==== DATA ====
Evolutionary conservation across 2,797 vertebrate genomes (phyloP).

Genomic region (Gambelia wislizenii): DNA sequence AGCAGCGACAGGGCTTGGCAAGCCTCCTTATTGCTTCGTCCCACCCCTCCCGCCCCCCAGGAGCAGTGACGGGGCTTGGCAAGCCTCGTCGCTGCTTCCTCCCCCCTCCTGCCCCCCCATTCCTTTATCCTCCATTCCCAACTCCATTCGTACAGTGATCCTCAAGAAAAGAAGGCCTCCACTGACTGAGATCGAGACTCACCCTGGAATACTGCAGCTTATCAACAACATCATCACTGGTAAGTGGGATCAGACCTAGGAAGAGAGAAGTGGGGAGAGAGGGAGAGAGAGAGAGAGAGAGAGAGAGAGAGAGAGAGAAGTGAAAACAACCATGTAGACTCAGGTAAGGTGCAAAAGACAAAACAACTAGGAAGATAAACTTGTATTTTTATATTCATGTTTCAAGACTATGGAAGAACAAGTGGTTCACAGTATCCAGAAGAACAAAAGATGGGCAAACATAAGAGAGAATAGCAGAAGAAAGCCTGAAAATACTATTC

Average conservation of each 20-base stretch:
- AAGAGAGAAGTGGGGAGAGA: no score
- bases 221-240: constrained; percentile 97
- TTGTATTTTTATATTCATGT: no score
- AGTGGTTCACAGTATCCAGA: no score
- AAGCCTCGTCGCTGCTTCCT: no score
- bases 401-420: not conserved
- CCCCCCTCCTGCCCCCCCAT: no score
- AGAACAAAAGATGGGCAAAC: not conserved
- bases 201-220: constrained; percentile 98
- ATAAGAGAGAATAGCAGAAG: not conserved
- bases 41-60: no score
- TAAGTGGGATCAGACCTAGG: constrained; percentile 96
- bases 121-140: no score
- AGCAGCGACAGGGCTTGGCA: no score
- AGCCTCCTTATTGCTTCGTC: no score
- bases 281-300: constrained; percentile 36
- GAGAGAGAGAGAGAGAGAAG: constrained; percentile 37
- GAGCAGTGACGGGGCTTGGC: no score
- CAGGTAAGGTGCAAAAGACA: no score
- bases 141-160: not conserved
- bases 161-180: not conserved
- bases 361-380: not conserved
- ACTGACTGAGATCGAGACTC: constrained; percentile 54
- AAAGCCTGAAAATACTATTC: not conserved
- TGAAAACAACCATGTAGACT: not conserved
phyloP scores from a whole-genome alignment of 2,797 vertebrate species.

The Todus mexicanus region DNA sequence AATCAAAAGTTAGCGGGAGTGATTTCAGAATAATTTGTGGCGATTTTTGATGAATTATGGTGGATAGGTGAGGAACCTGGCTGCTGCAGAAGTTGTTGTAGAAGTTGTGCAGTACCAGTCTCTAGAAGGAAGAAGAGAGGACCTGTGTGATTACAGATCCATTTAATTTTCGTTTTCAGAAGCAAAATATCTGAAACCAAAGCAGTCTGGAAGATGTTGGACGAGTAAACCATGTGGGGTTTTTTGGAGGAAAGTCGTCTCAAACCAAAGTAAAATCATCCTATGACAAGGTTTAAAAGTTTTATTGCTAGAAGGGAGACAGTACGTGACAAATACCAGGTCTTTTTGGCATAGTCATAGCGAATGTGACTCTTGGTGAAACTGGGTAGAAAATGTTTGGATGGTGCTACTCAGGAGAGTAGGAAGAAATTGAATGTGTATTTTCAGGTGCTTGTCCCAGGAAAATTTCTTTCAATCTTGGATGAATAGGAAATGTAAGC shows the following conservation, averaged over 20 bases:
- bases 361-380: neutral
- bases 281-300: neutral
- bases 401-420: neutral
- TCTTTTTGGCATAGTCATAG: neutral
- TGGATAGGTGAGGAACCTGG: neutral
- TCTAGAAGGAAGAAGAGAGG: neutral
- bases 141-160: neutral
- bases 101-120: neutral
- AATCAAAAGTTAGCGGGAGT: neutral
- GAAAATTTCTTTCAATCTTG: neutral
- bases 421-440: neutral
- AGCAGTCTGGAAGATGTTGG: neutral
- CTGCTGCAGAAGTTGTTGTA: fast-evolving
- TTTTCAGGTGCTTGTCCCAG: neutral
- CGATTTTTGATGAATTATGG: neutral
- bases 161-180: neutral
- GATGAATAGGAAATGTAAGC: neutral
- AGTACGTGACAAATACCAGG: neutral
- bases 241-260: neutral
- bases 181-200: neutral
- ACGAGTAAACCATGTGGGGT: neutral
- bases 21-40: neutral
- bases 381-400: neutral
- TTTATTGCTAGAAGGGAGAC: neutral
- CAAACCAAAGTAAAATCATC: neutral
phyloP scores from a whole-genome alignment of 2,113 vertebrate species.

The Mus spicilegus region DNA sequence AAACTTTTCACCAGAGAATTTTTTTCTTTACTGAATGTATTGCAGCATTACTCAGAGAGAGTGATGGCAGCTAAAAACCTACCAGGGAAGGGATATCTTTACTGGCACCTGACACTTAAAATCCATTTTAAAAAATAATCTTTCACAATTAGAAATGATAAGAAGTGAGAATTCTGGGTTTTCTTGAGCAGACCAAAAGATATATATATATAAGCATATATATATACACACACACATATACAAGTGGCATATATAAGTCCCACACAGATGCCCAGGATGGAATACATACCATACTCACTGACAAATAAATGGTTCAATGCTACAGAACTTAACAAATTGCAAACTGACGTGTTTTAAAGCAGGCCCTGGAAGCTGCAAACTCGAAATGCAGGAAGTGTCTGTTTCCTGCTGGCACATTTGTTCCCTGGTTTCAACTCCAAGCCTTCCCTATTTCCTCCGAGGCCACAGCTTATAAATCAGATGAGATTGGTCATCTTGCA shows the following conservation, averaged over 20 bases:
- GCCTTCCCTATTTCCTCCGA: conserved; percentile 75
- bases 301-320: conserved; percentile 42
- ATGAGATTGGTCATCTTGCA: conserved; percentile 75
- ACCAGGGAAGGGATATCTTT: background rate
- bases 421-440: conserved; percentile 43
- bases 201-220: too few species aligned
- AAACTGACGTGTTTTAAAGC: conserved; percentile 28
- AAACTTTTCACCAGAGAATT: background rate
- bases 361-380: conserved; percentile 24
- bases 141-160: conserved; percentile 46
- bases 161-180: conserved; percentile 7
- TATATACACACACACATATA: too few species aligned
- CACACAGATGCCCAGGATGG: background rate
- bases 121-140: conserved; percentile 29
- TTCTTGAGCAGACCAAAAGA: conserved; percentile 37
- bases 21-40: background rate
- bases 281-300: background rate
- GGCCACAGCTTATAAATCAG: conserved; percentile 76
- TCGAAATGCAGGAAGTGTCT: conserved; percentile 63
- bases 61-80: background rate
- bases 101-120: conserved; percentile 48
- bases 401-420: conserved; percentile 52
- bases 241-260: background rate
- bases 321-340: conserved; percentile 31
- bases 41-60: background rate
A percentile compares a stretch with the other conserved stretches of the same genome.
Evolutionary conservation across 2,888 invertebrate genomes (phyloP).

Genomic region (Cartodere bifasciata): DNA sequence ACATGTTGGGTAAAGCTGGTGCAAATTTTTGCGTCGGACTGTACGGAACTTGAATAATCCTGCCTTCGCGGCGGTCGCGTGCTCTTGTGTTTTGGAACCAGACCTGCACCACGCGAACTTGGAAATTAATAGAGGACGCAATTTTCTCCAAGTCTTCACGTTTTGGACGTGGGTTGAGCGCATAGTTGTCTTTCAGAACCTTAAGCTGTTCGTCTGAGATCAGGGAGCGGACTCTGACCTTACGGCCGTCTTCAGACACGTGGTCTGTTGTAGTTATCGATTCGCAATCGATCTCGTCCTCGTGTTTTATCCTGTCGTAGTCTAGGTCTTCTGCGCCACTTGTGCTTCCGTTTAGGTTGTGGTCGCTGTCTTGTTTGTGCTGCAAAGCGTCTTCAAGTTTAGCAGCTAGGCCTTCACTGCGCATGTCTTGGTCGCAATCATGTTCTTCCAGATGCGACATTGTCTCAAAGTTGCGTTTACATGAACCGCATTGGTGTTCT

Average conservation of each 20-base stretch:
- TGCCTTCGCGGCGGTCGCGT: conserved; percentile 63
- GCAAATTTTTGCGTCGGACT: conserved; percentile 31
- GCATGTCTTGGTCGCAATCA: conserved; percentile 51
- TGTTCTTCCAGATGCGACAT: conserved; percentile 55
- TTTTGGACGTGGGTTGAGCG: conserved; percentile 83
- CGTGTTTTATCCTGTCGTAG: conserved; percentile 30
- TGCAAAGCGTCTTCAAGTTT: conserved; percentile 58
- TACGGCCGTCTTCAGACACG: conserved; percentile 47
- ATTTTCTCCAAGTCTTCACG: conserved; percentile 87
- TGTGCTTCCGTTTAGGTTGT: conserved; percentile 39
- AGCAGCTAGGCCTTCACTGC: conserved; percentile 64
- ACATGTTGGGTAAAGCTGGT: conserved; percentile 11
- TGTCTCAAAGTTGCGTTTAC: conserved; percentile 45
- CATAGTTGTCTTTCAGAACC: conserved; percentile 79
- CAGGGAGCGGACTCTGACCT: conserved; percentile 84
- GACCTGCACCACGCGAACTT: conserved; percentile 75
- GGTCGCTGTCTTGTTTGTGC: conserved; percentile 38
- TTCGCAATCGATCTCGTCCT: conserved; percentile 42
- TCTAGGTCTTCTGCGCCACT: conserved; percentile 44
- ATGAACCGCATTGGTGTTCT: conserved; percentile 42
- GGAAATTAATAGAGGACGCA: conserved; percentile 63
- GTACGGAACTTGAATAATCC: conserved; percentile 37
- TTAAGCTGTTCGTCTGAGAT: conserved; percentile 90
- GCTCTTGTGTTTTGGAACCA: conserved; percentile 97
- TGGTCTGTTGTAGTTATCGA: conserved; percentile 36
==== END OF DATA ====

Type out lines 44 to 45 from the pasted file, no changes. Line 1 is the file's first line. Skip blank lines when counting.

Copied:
- TTTTCAGGTGCTTGTCCCAG: neutral
- CGATTTTTGATGAATTATGG: neutral